In the early 1980s, dad ran one of the first Saab 900 Turbos. An uncle who lived nearby also ran a Saab, a 1709cc-powered 99L, an engine that could trace its roots back to Triumph but was heavily re-worked before being installed beneath the Swedish car's bonnet. In a bid to up the performance of the 99, he opted to buy a couple of Dolly Sprint engines and managed to shoe-horn one of them into the Saab's engine bay, utilising the standard Saab gearbox to drive the front wheels (as opposed to the Dolomite's rears).
I distinctly remember three things about this bright yellow 99 conversion, 1) its registration, WXF 149M 2) the large well-shod tyres fitted to the front wheels in a bid to gain some traction during spirited traffic-light getaways, and 3) the fact that the bonnet didn't quite clear one of the engine's carburettors, leading to it poking out of the Saab's bonnet. Unfortunately I don't have any photos of the car thus-modified. I do know that he converted it back to standard before selling it to a friend, for his daughter to drive. All that survives from this conversion are a couple of cam/rocker covers, re-discovered in the back garden when his house was being prepared for sale a few years ago, which are now hanging in my garage.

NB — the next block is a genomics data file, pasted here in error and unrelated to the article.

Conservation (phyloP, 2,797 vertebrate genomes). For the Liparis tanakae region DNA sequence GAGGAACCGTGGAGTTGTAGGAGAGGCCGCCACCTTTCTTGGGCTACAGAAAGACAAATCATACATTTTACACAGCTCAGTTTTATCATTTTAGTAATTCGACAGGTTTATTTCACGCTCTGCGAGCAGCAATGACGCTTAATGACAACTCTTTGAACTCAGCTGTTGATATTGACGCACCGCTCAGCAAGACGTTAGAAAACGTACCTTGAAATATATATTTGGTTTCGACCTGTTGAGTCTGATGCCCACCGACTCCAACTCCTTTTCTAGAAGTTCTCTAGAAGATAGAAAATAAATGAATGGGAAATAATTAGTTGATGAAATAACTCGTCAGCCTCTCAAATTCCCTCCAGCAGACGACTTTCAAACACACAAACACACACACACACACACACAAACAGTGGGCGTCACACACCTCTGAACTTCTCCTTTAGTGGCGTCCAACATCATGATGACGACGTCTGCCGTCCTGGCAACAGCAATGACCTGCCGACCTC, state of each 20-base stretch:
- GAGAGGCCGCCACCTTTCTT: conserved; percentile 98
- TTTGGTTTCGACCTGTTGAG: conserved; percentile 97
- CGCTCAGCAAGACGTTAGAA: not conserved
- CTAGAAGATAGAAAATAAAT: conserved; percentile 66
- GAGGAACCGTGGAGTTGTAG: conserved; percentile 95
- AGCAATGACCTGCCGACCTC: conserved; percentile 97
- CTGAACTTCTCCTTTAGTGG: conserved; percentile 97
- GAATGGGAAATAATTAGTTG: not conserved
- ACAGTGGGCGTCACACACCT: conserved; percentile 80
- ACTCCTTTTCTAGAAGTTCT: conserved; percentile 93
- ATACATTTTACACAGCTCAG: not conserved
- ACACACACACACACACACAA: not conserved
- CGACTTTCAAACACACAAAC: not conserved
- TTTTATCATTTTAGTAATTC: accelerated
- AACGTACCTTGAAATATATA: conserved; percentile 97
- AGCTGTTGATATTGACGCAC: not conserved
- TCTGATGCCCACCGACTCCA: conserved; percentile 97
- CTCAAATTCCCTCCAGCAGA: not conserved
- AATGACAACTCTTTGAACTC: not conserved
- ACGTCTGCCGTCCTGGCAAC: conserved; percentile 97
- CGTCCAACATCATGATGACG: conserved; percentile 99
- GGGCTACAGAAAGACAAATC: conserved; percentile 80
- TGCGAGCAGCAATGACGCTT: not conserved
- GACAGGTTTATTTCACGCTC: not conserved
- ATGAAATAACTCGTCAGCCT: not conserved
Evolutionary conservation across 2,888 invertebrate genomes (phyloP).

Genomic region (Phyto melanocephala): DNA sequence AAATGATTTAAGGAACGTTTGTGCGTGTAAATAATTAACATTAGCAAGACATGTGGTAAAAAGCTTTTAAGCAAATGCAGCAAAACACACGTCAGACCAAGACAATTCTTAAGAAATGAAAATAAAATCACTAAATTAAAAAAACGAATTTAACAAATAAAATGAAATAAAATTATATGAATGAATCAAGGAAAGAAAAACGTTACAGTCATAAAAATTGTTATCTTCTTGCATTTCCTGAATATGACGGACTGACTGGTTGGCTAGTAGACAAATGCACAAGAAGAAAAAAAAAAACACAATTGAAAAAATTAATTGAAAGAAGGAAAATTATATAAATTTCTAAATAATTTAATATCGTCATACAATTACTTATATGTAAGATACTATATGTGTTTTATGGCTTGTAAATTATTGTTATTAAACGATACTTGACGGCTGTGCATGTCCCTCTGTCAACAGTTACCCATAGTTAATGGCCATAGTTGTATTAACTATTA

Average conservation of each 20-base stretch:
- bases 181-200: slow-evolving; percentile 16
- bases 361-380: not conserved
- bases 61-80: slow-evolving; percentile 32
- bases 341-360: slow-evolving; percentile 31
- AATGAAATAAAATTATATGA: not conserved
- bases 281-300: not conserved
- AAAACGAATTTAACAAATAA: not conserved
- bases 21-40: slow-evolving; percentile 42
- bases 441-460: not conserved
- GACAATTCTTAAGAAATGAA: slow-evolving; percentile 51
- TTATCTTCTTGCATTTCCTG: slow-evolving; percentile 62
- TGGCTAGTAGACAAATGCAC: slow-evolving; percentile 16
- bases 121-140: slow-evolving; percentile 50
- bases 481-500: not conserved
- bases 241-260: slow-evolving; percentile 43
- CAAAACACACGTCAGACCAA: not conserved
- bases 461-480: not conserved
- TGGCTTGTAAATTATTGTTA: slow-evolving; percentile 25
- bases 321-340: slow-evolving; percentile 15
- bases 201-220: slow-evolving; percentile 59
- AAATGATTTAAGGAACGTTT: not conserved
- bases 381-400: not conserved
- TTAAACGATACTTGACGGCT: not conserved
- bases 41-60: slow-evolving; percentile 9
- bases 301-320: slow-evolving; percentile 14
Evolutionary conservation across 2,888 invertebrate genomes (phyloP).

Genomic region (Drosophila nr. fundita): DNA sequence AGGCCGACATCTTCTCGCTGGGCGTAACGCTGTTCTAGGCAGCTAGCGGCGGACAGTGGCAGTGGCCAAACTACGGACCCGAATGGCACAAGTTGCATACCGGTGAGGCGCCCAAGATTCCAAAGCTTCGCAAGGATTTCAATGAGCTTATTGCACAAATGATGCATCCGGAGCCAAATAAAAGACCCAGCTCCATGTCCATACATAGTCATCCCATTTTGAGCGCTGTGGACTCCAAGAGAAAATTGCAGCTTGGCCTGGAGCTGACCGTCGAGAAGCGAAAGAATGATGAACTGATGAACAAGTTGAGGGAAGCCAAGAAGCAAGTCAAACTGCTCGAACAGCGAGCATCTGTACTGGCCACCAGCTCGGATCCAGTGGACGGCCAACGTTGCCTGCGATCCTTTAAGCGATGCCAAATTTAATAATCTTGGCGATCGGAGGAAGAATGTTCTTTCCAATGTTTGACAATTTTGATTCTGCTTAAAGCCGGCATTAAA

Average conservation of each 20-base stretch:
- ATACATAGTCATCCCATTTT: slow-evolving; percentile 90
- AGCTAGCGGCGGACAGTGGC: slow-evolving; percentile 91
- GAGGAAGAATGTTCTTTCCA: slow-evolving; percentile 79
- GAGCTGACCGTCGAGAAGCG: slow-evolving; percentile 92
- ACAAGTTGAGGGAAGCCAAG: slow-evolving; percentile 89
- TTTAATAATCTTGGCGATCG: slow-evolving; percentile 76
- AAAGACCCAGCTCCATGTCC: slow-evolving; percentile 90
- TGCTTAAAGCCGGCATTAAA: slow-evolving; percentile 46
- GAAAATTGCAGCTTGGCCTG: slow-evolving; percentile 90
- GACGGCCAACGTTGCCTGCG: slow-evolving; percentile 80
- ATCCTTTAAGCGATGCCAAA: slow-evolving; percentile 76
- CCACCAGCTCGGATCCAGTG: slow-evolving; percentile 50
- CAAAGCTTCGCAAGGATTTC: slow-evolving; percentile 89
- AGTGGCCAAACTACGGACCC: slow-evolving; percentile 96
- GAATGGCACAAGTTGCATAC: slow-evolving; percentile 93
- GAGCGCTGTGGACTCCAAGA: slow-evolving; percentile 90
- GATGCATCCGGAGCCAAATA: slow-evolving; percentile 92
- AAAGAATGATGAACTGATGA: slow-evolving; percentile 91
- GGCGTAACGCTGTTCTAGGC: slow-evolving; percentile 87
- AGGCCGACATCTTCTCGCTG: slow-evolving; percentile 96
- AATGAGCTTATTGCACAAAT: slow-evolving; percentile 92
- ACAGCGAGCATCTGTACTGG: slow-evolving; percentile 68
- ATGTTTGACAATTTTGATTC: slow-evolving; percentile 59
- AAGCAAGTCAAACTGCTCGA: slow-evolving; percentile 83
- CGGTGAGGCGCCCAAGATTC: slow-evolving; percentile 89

Triumph saloons.

The video below gathers together a wide variety of photographs featuring Triumph saloons of the 1960s and 1970s, including many Dolomites.
Return to Page 20 in the motoring photographs archive, or visit the main index here.